Widow of NYPD detective killed by cancer fighting for 9/11 benefits

By John Marzulli New York Daily News

Ten years after cancer-stricken NYPD Det. Thomas Weiner received a promotion on his deathbed from Police Commissioner Raymond Kelly, his family is still fighting for recognition that he died from working at Ground Zero.

The NYPD pension board Wednesday punted on an application to grant Weiner’s widow a line-of-duty pension back to a panel of doctors that previously ruled his pancreatic cancer existed before September 11, 2001.

“My brother lived for the job and he gave his life for the job,” said Delores Weiner, a retired NYPD detective.

His widow Linda filed for the more lucrative pension after the state’s highest court ruled that 9/11 first-responders are presumed to have contracted cancer from working rescue and cleanup duties as long as they meet certain criteria for hours worked, which Weiner does.

Weiner was an 18-year veteran of the force when his retirement became official before he died on May 3, 2003. So his wife collects a pension of only 30% of his base salary. A line-of-duty death designation is 75% of his pay, tax-free.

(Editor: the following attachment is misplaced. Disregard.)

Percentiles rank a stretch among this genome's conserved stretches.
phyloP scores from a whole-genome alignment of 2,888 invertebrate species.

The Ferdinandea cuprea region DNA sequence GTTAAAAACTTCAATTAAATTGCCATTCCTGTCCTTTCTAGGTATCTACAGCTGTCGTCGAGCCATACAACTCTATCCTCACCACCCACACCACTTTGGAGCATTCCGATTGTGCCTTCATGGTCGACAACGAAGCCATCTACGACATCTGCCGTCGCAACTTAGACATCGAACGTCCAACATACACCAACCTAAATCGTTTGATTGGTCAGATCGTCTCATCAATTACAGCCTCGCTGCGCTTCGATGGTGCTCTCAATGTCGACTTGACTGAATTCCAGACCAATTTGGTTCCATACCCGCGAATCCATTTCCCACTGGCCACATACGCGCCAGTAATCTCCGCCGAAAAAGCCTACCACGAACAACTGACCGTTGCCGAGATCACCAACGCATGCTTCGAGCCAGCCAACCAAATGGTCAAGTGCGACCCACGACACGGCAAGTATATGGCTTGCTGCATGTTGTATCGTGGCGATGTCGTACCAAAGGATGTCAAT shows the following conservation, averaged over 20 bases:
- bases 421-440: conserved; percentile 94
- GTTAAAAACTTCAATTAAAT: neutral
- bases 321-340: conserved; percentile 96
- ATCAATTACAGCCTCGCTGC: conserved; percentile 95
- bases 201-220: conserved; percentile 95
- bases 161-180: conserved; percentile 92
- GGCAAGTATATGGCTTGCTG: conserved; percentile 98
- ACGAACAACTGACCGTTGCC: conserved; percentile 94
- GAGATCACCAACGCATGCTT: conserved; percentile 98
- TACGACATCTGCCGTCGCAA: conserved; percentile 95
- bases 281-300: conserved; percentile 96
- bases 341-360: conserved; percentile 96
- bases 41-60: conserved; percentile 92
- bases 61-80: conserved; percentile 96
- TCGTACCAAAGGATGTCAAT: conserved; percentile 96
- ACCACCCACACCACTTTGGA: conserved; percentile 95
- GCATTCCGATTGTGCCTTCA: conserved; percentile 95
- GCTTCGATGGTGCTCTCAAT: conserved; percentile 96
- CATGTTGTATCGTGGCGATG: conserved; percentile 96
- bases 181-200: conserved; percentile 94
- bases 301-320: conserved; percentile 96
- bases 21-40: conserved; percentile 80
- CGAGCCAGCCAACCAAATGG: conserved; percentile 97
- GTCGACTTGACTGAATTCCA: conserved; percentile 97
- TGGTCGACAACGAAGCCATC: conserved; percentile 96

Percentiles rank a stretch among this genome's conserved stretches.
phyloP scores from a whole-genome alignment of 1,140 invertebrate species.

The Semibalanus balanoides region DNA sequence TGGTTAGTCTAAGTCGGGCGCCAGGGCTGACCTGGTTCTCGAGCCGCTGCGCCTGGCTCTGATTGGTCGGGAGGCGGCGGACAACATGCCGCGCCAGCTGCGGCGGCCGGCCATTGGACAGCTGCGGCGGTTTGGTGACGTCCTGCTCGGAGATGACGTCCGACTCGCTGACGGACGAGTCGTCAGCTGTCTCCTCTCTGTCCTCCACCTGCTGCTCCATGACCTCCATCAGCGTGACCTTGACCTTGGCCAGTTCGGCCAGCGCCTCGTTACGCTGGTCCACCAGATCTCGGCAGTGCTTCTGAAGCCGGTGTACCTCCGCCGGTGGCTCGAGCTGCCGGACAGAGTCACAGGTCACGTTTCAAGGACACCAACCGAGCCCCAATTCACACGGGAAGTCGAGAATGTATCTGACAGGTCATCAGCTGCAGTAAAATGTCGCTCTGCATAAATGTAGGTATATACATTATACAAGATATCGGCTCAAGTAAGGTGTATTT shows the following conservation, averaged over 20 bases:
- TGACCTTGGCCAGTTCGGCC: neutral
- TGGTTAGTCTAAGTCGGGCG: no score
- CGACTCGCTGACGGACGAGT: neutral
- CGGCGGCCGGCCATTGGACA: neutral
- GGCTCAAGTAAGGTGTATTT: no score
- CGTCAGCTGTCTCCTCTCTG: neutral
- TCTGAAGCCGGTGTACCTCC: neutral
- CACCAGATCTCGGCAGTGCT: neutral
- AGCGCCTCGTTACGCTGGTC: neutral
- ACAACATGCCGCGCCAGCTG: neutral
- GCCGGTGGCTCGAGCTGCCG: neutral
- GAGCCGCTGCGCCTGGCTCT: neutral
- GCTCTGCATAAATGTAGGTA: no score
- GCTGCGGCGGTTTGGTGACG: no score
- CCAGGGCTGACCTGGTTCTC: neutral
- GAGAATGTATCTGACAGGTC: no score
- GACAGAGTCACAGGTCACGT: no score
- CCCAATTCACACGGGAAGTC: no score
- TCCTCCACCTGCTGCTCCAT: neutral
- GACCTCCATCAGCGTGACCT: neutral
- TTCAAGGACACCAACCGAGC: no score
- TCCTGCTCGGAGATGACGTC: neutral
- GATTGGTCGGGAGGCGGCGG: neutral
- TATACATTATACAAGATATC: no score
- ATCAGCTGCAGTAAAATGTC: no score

On 9/11, Weiner, a member of the storied crime-fighting team “Tom and Jerry” with partner Jerry Dassaro, raced from his home in Orange County to the horrific scene of the World Trade Center attack.

He served more than 60 hours exposed to toxins and debris in the Pile.

In April 2003, Weiner was diagnosed with advanced pancreatic cancer and died less than a month later at the age of 43. The police medical board concluded that Weiner must have had the cancer before 9/11 because studies show it takes six years to metastasize.

But lawyer Jeffrey Goldberg, who represents Weiner’s widow, said there’s “not a shred of medical evidence” showing that the detective had cancer before the World Trade Center attack.

Weiner had undergone bariatric surgery in 2002 and follow-up endoscopies and blood tests with no evidence of cancer, Goldberg noted

If the medical board disapproves the request again, Weiner’s family’s only recourse would be to sue. Other families of 9/11 first responders have successfully sued for a line-of-duty pension.

There wasn’t a dry eye among the cops and family in Weiner’s room at Mount Sinai Hospital when Kelly arrived with the plaque and promoted him.

“‘I had to die to get promoted,'” Weiner later quipped, recalled Dassaro.

“It would give our family closure,” Delores Weiner said. “I’m very honored that Commissioner Kelly came and (promoted him). My brother died a horrible, horrible death and he really was a hero.

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